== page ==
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RI's 5 things to know: Pension deal dies, 38 Studios fallout, new job prospects for disabled


PROVIDENCE, Rhode Island — Mediation over a landmark law ends, people with mental disabilities getting better job opportunities and a potential new owner for Newport Grand. Here are five things to know in Rhode Island this week:


A lengthy court-ordered mediation ended Friday after a failed attempt to settle lawsuits brought by public employees and retirees over the state's 2011 pension overhaul law, designed to save taxpayers billions. Members of police unions, the smallest of six groups asked to approve the proposed settlement, rejected it in a vote announced Monday. The state and the unions say they will start to prepare for a trial, now scheduled to start in September.


Lawmakers say they may ask key players in the failed $75 million state loan guarantee to 38 Studios to testify about the deal, including company founder and former Red Sox pitcher Curt Schilling, ex-House Speaker Gordon Fox and former Gov. Don Carcieri. House Oversight Committee Chairwoman Karen MacBeth backed off previous comments that she wanted to subpoena them, saying witnesses would first be asked to appear voluntarily. Separately, a judge is now considering whether to release witness testimony made in a lawsuit brought by the state economic development agency against several players in the deal, including Schilling.


Under a first-of-its-kind agreement with the U.S. Department of Justice, the state agreed to provide better job opportunities for people with intellectual and developmental disabilities. The settlement resolves allegations that the state violated the Americans with Disabilities Act by placing residents with intellectual and developmental disabilities in segregated centers called "sheltered workshops." The deal will cover an estimated 3,250 people over the next decade.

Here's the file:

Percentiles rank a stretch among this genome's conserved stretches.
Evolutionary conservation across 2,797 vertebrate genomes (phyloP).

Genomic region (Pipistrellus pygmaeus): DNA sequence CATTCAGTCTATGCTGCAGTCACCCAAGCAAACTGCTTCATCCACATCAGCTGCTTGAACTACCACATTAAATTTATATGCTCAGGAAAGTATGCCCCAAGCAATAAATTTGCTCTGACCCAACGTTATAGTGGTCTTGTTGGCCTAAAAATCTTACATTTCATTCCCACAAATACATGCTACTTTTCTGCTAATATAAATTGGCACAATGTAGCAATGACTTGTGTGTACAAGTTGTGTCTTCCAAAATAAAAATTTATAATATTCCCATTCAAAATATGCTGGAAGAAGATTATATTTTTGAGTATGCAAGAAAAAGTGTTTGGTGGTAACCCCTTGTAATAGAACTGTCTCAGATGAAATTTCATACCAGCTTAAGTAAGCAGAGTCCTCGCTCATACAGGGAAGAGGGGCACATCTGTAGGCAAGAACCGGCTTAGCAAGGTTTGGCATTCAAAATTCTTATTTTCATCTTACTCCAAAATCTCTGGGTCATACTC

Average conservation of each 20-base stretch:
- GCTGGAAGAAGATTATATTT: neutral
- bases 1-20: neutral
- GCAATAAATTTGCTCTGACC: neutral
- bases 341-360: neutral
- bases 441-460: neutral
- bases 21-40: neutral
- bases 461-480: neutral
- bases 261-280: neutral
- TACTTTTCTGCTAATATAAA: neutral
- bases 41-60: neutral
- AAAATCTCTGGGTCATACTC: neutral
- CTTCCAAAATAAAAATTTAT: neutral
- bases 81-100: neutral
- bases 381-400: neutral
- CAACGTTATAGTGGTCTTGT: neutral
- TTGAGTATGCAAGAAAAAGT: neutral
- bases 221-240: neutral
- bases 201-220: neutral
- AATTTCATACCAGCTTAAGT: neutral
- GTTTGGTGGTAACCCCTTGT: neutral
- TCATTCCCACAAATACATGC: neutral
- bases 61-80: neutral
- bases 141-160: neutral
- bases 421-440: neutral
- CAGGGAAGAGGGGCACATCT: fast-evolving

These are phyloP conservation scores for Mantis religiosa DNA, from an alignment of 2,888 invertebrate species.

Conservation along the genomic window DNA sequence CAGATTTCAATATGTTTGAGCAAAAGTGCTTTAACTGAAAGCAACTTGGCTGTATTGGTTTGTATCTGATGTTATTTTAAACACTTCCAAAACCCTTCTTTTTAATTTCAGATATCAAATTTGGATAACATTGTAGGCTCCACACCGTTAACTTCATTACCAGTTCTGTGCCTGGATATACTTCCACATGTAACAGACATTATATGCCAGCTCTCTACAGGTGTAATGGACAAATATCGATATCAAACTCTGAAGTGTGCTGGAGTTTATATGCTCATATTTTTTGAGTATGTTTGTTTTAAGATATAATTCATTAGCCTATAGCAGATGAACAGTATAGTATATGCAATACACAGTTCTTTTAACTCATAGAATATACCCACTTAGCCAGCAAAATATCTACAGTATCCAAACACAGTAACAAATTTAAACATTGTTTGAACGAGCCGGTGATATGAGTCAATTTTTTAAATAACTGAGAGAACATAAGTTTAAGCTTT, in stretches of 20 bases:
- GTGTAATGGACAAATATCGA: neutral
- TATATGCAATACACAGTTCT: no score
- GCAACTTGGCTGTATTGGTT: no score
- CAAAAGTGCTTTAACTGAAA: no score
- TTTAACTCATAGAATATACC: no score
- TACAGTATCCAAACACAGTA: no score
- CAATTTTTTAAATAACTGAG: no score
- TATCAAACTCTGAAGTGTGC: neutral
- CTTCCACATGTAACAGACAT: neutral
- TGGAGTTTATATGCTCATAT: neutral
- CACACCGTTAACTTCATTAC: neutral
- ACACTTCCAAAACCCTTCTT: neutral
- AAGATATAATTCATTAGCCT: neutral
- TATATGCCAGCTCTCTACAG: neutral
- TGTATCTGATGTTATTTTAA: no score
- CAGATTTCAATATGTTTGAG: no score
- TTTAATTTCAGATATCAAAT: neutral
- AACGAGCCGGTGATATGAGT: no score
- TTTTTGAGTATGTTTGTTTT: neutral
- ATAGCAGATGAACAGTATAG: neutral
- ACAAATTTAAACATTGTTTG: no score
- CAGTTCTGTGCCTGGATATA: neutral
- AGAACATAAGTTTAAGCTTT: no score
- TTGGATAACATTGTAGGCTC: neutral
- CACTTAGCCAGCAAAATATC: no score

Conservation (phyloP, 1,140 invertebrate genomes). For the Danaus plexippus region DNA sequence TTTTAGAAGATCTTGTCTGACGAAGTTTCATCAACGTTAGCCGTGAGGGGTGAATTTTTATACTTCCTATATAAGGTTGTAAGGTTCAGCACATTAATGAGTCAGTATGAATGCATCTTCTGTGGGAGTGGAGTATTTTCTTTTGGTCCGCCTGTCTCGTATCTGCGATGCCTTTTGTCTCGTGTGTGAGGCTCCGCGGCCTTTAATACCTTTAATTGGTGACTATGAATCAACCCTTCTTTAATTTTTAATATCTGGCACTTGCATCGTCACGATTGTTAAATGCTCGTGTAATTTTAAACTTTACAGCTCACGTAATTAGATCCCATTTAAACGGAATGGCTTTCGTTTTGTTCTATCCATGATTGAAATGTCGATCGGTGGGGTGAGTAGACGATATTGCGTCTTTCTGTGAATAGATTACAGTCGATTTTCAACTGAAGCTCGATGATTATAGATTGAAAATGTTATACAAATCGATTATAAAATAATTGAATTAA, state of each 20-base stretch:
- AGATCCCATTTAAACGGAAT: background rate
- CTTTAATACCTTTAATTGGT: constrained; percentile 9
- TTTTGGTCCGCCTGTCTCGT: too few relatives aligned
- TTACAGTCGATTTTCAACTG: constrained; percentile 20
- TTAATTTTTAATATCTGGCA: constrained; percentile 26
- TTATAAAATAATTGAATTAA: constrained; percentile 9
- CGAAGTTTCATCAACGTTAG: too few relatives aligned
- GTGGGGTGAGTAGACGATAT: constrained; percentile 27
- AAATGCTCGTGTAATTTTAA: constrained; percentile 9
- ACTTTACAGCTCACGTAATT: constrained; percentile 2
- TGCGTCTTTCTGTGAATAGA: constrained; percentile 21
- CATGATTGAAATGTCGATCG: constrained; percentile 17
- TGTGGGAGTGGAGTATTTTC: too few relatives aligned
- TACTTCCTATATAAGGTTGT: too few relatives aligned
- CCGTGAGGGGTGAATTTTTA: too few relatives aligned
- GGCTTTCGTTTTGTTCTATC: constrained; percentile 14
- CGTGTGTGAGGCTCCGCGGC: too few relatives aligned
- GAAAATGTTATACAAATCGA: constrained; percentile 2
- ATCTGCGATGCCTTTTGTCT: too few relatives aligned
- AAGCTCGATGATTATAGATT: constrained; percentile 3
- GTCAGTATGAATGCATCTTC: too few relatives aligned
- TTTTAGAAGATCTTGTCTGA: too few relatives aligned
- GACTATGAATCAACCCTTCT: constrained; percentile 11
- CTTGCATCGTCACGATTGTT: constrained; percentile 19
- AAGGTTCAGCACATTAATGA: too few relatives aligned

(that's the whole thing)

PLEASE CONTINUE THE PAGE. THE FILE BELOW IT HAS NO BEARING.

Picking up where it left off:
Overdose deaths continue to rise steadily in Rhode Island, with the Health Department saying the number has climbed to 78 for the year. A spokesman says Rhode Island Emergency Medical Services administered the overdose antidote Narcan 328 times between Jan. 1 and mid-March.


Providence Mayor Joe Paolino says he's considering buying slot parlor Newport Grand with developers Peter de Savary and Paul Roiff, but the only way they'd do it is if they could add table games, something rejected by voters in 2012. In comments first reported by the Newport Daily News, Paolino said he wants to put the question back to voters this year. He says a recently proposed casino in nearby Fall River, Massachusetts, means the gambling landscape has changed.

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